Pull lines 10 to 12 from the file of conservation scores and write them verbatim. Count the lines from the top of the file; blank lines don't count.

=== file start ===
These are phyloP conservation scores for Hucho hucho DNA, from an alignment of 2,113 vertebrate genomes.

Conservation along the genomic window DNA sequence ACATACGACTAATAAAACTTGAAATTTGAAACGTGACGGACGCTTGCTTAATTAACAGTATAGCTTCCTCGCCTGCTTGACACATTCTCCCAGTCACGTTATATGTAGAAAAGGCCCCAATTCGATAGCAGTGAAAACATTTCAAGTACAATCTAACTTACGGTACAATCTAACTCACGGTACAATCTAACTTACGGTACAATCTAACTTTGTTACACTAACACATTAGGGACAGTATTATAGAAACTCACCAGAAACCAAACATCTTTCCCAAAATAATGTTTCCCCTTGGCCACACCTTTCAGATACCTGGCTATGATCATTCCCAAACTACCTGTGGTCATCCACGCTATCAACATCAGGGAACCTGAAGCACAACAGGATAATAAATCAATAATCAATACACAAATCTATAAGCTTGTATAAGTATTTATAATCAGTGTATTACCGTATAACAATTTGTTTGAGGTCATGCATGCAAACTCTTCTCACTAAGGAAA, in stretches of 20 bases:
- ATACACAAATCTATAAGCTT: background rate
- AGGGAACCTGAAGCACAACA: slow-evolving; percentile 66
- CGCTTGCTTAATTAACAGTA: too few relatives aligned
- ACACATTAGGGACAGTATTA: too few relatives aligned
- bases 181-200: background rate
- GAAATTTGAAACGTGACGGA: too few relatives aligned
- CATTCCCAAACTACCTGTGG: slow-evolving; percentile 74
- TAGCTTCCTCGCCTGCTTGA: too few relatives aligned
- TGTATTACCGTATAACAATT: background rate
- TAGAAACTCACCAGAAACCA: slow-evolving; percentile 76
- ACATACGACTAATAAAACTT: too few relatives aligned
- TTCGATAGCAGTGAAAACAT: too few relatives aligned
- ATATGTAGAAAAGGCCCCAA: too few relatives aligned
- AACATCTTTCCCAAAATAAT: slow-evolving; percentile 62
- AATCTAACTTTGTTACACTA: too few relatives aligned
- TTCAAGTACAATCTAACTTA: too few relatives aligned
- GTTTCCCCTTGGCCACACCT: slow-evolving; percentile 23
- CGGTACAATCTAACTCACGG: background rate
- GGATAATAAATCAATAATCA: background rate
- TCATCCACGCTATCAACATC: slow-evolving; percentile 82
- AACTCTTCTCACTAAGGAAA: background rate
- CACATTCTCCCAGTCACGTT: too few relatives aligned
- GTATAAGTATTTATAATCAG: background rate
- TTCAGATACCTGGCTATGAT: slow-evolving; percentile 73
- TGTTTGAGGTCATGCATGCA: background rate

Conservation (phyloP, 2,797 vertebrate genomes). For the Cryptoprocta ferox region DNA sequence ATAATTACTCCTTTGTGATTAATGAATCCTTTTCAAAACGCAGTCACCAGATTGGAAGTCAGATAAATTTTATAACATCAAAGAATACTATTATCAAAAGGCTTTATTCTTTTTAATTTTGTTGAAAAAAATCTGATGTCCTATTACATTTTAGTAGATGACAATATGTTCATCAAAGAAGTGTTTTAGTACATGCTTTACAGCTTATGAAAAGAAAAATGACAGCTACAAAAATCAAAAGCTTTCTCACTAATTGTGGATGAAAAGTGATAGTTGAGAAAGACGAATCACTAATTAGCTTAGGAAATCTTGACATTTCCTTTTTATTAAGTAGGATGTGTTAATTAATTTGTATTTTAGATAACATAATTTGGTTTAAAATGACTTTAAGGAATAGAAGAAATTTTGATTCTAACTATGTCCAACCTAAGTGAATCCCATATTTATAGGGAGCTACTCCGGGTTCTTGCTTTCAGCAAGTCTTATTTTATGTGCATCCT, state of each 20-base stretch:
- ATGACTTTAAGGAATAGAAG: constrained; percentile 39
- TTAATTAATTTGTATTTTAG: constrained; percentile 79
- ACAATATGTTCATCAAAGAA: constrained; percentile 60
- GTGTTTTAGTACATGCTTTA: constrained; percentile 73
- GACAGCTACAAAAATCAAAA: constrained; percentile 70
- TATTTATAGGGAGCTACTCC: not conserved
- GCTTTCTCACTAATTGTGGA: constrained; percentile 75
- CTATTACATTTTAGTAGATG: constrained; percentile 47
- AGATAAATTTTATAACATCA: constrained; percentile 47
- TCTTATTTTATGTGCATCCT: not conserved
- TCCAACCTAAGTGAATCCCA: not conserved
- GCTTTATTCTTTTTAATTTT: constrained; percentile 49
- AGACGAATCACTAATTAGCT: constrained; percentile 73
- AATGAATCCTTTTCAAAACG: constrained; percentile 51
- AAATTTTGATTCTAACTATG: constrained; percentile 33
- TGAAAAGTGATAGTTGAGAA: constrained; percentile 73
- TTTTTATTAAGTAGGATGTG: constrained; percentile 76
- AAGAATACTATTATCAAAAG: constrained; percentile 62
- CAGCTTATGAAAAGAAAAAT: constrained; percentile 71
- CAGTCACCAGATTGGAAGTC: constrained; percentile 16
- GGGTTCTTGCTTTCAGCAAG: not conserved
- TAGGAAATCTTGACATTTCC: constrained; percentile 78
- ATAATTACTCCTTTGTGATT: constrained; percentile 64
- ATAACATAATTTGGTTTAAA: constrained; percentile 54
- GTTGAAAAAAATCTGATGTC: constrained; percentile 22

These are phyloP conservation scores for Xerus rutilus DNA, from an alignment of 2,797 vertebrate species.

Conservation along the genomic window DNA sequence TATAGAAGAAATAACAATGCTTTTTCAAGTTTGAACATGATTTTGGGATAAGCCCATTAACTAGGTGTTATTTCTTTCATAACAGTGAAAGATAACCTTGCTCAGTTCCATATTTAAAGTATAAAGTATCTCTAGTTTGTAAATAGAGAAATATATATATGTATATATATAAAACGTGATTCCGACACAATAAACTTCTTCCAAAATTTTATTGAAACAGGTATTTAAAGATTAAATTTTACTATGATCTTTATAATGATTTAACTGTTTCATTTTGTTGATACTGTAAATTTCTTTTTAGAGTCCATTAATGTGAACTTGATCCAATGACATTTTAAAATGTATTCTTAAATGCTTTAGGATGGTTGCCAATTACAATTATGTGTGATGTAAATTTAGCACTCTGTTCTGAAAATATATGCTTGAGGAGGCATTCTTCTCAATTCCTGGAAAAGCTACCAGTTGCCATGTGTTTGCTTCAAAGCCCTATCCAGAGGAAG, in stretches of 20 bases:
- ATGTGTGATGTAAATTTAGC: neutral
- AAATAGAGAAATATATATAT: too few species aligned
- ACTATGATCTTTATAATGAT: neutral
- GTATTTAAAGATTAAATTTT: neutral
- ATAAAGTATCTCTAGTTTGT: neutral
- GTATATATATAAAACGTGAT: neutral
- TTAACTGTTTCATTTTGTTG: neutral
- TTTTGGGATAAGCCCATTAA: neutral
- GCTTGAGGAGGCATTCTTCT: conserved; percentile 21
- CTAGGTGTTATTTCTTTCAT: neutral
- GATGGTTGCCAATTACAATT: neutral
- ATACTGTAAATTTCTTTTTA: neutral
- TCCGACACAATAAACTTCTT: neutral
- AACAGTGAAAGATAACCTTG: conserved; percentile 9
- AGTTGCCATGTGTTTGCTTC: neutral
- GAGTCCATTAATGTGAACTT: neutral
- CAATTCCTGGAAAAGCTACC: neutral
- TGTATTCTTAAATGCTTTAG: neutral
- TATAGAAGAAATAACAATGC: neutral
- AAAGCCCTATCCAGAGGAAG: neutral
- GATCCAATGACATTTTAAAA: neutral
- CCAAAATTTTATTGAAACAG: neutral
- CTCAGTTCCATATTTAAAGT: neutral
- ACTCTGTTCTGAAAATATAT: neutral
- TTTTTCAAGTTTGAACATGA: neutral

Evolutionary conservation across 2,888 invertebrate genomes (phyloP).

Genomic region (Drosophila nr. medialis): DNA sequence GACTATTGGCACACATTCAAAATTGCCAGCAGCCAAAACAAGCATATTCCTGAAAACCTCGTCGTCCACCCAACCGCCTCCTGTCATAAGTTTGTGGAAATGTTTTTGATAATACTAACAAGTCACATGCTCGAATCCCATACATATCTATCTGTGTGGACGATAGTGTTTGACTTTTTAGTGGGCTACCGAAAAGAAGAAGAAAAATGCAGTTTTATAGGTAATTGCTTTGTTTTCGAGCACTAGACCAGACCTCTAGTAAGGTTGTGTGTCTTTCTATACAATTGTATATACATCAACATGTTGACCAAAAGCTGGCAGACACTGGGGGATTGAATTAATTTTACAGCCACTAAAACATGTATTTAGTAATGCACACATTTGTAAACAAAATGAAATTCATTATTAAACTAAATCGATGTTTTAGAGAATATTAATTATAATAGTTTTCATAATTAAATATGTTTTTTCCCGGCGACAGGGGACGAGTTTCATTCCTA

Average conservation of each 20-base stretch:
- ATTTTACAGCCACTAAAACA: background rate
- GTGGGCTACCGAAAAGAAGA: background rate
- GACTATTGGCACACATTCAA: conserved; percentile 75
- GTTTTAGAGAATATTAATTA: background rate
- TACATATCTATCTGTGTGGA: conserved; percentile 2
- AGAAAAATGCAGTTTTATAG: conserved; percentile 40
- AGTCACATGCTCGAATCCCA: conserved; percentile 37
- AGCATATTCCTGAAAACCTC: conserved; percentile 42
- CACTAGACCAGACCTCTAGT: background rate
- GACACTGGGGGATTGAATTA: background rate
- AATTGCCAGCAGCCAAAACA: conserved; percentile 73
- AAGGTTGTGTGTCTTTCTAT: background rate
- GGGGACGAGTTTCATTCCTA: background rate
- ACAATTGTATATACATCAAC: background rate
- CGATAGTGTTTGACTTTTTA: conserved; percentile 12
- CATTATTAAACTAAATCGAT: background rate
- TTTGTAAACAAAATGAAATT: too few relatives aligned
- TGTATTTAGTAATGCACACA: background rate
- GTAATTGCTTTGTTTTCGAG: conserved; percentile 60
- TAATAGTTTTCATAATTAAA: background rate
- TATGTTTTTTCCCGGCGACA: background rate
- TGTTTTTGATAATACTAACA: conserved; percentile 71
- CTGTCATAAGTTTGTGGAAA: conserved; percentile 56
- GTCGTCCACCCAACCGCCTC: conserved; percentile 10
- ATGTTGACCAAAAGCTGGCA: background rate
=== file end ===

- TAGCTTCCTCGCCTGCTTGA: too few relatives aligned
- TGTATTACCGTATAACAATT: background rate
- TAGAAACTCACCAGAAACCA: slow-evolving; percentile 76